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Want to be a Leader? You Better Have These Ingredients

Posted by Nader Mikhail | Sep 29, 2017 4:40:00 PM

I’ve always been inspired by humble giants. Leaders who rise to the occasion, whose game-face reflects pure passion and those who live to deliver in the clutch, staring fate in the eyes with the confidence, grit, and unrelenting will to bring home the win. Most of all, those leaders who, despite their abilities and their thirst to win, possess genuine humility through it all. In one of my favorite books, Jim Collins’ Good to Great, such leaders are said to possess a paradoxical blend of humility and professional will. They base their success on leadership style instead of corporate rank. They do anything for the good of their company mission and not for their own personal glory. Such leaders “look out the window to attribute credit and look in the mirror to take blame.”

These are the types of people I want filling the ranks of my company.

But how could I find them? Throughout my years in business, I’ve found that there is one quality that lends itself to this magical combination. People who don’t take themselves too seriously are usually those who are both incredibly humble and unstoppably ambitious—each a fundamental building block to create a great company.

When you find the right leader, amazing things happen. Good leaders are easy to talk to, give good ideas credit, don’t fear failing, don’t shirk from responsibility, and never shy away from getting their hands dirty. They spend less time worrying about how they’re perceived by others and spend more time perceiving; evaluating the business landscape and finding opportunities to contribute—which is essential for learning and growth.

Take Ownership.

One of the most important aspects of great leadership is the ability to proactively take ownership; understanding that you aren’t just a player in the company, you’re an owner who has the ability to make or break success. Real leaders don’t complain about a problem; they work hard to find creative solutions and crack self-deprecating jokes throughout the entire process. A great leader isn’t above anything or anyone—they spend their energy building others up: their teams, their products, and their company.

Build From the Ground Up.

Great leaders have the courage and the fortitude to dig their heels in and start from scratch. They don’t settle until a project is as perfect as it can be, and while it’s difficult to let go of projects that have already taken shape, a flexible mindset is crucial when working toward solving important issues of the day. In fact, sometimes, starting over is the only way to innovate. When aspiring to change the world we live in, we can’t attach ourselves to the ways of old.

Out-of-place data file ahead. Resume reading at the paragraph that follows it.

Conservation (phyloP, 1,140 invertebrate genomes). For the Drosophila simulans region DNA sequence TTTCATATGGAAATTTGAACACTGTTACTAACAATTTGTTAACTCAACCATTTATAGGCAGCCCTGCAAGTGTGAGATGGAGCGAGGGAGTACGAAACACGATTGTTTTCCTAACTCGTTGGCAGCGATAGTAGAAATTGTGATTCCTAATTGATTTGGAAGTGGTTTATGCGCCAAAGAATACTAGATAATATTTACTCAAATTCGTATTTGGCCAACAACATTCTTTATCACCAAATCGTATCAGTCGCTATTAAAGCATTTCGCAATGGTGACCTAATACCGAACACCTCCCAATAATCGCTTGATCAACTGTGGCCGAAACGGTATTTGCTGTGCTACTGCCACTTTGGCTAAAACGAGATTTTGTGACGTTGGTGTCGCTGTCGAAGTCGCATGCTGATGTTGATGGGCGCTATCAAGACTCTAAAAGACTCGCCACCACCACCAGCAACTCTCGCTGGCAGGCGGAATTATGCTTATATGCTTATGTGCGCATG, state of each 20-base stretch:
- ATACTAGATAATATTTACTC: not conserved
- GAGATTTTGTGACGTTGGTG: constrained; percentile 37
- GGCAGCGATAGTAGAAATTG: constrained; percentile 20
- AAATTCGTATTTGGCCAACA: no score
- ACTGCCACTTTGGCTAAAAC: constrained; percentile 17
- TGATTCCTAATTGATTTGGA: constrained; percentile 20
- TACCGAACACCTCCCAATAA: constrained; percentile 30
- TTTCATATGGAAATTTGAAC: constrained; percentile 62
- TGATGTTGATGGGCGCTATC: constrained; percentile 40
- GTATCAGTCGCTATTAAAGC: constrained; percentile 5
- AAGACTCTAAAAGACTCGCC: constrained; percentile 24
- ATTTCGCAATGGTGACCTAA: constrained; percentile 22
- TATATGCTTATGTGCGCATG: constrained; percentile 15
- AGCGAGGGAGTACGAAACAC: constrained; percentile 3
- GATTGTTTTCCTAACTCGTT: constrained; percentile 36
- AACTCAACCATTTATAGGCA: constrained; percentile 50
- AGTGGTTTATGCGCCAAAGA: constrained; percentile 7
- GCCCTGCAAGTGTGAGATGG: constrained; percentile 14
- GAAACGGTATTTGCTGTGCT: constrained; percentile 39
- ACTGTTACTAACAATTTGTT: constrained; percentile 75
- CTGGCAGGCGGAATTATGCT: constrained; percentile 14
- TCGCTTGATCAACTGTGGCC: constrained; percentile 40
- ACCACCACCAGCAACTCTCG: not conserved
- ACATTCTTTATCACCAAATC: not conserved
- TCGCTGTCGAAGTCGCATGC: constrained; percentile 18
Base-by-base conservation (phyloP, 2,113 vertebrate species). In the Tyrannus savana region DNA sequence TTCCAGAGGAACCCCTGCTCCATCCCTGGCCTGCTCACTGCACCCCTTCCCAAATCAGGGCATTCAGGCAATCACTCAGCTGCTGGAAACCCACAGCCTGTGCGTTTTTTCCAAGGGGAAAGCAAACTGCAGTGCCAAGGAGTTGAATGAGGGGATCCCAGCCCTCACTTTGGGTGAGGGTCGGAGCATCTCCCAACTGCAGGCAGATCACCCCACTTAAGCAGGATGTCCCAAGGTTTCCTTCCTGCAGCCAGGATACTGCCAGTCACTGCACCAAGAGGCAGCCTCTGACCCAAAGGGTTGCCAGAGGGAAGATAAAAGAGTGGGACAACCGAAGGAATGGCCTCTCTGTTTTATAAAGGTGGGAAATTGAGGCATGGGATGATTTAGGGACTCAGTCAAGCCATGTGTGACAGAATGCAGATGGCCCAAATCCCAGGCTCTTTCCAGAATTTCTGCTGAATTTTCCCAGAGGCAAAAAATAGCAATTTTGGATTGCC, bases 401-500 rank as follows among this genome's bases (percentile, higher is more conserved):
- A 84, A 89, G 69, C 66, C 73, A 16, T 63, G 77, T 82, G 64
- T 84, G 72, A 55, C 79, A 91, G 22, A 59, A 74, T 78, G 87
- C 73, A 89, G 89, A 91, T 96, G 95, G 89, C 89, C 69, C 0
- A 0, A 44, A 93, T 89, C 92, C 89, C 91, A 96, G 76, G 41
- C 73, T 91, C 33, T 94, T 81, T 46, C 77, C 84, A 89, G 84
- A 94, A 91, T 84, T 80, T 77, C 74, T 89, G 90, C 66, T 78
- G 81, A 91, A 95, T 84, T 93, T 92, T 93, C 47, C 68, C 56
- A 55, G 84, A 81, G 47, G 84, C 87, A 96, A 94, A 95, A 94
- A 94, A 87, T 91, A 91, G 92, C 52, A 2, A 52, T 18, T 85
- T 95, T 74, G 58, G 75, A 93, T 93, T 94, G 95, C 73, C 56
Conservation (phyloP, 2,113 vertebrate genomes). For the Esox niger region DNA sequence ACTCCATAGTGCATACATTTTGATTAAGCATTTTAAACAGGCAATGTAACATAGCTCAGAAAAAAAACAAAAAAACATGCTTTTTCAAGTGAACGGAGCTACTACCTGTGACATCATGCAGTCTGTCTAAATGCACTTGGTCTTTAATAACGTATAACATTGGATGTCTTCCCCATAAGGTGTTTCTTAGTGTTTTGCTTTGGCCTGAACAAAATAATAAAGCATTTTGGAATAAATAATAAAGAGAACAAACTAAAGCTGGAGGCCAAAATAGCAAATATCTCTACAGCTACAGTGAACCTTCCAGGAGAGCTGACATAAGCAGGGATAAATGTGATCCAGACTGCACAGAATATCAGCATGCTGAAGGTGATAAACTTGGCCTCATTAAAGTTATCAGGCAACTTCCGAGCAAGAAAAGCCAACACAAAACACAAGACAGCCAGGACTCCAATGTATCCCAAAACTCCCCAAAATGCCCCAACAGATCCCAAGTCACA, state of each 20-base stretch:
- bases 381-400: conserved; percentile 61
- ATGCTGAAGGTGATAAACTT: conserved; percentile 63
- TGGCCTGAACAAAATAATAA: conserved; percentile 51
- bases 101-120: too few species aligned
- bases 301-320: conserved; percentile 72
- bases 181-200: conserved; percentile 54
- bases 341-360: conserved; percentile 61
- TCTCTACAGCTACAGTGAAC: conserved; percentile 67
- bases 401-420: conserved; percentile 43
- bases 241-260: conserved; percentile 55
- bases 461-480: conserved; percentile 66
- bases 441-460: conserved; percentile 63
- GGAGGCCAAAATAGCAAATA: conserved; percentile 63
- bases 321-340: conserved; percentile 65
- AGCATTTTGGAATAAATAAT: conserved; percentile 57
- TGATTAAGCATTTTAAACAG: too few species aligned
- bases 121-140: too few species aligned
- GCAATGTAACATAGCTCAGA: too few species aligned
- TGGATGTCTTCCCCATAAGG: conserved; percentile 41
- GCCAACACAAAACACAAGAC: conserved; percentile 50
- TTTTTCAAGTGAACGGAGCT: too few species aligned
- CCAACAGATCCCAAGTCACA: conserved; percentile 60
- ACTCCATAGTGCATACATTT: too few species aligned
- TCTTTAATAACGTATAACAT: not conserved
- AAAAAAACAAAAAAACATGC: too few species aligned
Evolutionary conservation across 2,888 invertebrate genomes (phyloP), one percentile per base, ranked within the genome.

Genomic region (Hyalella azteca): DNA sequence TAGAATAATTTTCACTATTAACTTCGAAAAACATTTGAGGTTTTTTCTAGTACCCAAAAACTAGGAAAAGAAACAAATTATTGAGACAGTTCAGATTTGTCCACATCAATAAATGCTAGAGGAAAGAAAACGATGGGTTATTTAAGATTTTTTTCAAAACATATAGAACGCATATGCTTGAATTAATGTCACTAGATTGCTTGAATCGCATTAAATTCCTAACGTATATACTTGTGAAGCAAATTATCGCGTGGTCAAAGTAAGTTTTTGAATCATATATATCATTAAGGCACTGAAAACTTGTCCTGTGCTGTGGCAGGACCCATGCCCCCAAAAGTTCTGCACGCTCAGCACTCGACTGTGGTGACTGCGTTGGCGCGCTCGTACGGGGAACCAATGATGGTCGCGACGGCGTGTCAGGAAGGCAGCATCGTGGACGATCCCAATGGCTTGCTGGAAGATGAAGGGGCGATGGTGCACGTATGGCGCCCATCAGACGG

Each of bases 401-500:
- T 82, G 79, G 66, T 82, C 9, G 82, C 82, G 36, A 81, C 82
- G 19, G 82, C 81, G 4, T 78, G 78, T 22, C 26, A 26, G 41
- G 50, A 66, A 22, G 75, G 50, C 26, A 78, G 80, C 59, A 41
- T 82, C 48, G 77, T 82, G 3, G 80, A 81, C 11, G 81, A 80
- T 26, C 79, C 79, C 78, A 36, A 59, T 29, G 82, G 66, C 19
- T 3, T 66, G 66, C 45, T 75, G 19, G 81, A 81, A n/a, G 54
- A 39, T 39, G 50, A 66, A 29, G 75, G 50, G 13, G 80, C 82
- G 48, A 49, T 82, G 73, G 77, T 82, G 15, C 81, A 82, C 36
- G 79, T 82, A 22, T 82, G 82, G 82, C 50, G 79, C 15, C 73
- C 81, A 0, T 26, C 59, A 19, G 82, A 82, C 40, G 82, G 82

Create a Culture of Trust.

Leaders must create environments in which no one is afraid to laugh at themselves or to have their views challenged. It’s important to establish a work environment where people feel both influential and trusted. For example, I ask every team member to provide regular feedback to their manager regarding how they can become better leaders. And at the company level, we host an “open mic” time during weekly all-hands meetings that opens the floor to ideas, shoutouts, and concerns. The gesture reminds great people that “we’re all in this together.”

Open Spaces = Open Minds.

It’s important for everyone to stay on their toes, which keeps employees from losing their spark and passion. The idea of open workspaces, based on the Pixar model of “serendipitous interactions,” lends itself to creating opportunities where colleagues can “bump” into each other. As companies grow, it’s important to encourage the sparking of spontaneous ideas between employees who don’t typically work together.

Have Humility.

Above all, it’s important for leaders to represent the epitome of humility: grounded and without ego. Professional will is tagged in when the inevitable twists are thrown their way—new resource constraints; technical debt coming due; new customer asks pummeling from every direction. Professional will means facing the brutal realities while keeping the faith. Why you ask? Because it’s inevitable for any startup—even a large Fortune 500 company. Obstacles will manifest that you may never have anticipated, and it’s how you react that defines the kind of leader and company you are. People will always take notice of how you react. So react with an egoless humility that acknowledges the situation, and is ready to tackle it with an open mind. Clear eyes. Full hearts. Can’t lose.



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